When do “obvious similarities” outweigh “important differences”?
This was a question recently considered by the High Court in London in a high-profile copyright claim.
The claimants – Ed Sheeran, Steven McCutcheon and John McDaid – wrote the song “Shape of You”, which was featured on Sheeran’s album “Divide”, released in March 2017. It went on to become the best-selling digital song worldwide in 2017. In December 2021, Shape of You became the first song to pass 3 billion streams on Spotify.
The defendants included Sami Chokri (aka “Sami Switch”) and Ross O’Donoghue, who wrote the song “Oh Why”, released by Chokri in March 2015 and included on his EP “Solace”. They claimed that the “hook” of the claimants’ song was copied from the eight-bar chorus of their track.
On being advised by the Performing Rights Society (PRS) of this, the claimants issued proceedings seeking a declaration that they had not infringed copyright. The defendants counter-claimed, asserting their copyright had been infringed.
Copyright subsists in, among other things, original musical works, defined as “a work consisting of music, exclusive of any words or action intended to be sung, spoken or performed with the music”Copyright, Designs and Patents Act 1988, s.1(1) and s.3(1)(b)
For an infringement, the original work, or a substantial part of it, must be copied. This is a qualitative test as to whether the work in question “…contains elements when are the expression of the intellectual creation…” of the defendants.
Mr Justice Zacaroli noted:
On listening to the two works, there are obvious similarities between the OI Phrase and the [Oh Why] Hook. But there are also important differences.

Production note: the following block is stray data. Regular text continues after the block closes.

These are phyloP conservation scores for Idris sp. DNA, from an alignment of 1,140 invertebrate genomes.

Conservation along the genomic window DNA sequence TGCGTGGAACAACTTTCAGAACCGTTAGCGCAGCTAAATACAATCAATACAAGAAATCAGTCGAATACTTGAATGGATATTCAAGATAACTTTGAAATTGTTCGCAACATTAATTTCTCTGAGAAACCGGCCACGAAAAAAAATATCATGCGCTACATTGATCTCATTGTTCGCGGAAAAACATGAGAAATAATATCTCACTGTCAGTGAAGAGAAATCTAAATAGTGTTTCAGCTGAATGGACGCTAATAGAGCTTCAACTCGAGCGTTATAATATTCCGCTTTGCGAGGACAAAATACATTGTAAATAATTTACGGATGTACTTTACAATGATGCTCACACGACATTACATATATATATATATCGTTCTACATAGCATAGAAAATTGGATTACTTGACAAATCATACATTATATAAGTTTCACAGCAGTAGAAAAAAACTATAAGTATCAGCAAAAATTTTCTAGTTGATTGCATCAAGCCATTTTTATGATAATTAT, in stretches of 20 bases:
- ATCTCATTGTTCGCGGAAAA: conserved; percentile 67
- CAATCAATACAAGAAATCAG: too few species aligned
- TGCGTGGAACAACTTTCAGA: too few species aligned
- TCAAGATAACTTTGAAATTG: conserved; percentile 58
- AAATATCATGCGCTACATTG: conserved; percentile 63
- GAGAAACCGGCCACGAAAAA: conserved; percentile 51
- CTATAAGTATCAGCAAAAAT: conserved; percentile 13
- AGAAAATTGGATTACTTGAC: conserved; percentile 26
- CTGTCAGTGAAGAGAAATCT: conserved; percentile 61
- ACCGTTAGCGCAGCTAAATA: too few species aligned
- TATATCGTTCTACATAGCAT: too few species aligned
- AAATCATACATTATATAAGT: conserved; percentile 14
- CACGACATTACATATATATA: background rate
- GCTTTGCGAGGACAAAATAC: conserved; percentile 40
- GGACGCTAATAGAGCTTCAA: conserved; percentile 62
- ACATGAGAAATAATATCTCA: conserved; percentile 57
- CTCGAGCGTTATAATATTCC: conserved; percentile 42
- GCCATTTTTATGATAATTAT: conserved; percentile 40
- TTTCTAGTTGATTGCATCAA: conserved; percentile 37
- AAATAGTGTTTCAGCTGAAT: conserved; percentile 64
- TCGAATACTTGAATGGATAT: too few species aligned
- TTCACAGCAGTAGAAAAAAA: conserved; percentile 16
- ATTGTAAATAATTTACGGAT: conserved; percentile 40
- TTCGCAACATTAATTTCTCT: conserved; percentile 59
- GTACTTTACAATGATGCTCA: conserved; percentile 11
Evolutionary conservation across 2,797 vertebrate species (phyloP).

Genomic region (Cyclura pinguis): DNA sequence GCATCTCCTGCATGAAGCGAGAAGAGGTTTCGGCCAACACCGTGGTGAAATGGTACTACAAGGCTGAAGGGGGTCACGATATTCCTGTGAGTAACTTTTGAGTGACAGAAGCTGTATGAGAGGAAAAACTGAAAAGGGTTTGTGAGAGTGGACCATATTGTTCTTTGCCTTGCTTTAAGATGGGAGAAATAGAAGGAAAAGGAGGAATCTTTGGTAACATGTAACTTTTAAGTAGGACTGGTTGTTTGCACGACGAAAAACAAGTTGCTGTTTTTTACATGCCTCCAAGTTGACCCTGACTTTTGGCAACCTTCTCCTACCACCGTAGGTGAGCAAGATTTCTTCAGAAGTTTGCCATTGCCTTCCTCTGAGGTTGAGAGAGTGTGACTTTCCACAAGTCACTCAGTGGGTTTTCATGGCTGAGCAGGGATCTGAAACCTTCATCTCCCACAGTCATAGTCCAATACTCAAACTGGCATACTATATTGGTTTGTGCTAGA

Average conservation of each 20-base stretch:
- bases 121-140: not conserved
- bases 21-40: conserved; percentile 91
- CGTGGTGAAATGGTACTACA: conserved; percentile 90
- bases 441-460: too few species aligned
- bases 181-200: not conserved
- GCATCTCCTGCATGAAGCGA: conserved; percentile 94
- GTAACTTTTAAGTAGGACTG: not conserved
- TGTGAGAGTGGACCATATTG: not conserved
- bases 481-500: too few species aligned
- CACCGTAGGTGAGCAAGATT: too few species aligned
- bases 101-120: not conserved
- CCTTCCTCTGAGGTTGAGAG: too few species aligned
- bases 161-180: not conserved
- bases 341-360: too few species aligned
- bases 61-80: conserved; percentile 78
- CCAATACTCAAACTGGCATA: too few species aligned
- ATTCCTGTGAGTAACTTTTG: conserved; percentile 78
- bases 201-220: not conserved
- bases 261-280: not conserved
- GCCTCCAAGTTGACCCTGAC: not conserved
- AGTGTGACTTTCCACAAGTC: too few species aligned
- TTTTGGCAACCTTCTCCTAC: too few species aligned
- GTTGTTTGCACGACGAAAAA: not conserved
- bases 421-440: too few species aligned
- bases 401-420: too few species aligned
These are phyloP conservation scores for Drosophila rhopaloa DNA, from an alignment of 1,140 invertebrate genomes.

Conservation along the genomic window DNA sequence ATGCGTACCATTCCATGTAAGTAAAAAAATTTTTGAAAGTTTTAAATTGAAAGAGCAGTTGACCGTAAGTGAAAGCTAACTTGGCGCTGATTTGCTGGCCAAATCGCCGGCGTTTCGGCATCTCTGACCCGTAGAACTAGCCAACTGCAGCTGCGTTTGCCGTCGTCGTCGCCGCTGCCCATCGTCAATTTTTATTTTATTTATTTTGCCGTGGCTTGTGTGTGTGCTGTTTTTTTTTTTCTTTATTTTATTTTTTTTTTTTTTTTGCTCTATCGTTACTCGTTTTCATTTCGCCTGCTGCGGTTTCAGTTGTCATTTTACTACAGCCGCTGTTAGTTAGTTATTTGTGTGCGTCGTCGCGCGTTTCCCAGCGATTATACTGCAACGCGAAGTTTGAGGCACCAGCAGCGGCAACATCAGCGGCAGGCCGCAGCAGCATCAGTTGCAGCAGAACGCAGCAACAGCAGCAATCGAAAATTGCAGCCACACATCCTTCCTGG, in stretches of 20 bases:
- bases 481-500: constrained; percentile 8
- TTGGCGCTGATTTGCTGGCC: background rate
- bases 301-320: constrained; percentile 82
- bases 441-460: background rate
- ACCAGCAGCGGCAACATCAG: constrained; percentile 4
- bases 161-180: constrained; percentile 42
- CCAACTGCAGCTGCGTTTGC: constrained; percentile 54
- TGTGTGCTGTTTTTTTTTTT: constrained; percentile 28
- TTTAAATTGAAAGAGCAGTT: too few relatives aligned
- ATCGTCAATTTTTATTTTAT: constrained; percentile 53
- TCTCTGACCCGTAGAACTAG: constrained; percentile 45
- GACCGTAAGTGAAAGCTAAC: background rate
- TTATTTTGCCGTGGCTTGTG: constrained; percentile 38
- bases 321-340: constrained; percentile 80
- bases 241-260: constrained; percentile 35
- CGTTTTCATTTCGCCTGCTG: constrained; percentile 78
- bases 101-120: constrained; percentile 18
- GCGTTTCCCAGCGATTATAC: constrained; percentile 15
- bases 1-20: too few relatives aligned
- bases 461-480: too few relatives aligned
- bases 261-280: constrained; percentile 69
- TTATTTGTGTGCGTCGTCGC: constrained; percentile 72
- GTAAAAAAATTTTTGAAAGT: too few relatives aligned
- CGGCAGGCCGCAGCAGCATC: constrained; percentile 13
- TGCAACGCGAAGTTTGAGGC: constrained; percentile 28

Each of the claimants said that “…to the best of their knowledge they had never heard Oh Why or the Solace EP and had never heard of Mr Chokri before the defendants made their complaint about copyright infringement.”
Following extensive consideration, Zacorli J granted the declaration sought by the claimants and dismissed the defendant’s counter-claim.
I feel like claims like this are way too common now and have become a culture where a claim is made with the idea that a settlement will be cheaper than taking it to court, even if there’s no basis for the claim.
It’s really damaging to the songwriting industry. There’s only so many notes and very few chords used in pop music. Coincidence is bound to happen if 60,000 songs are being released every day on Spotify. That’s 22 million songs a year, and there’s only 12 notes that are availableEd Sheeran – Instagram, 6 April 2022
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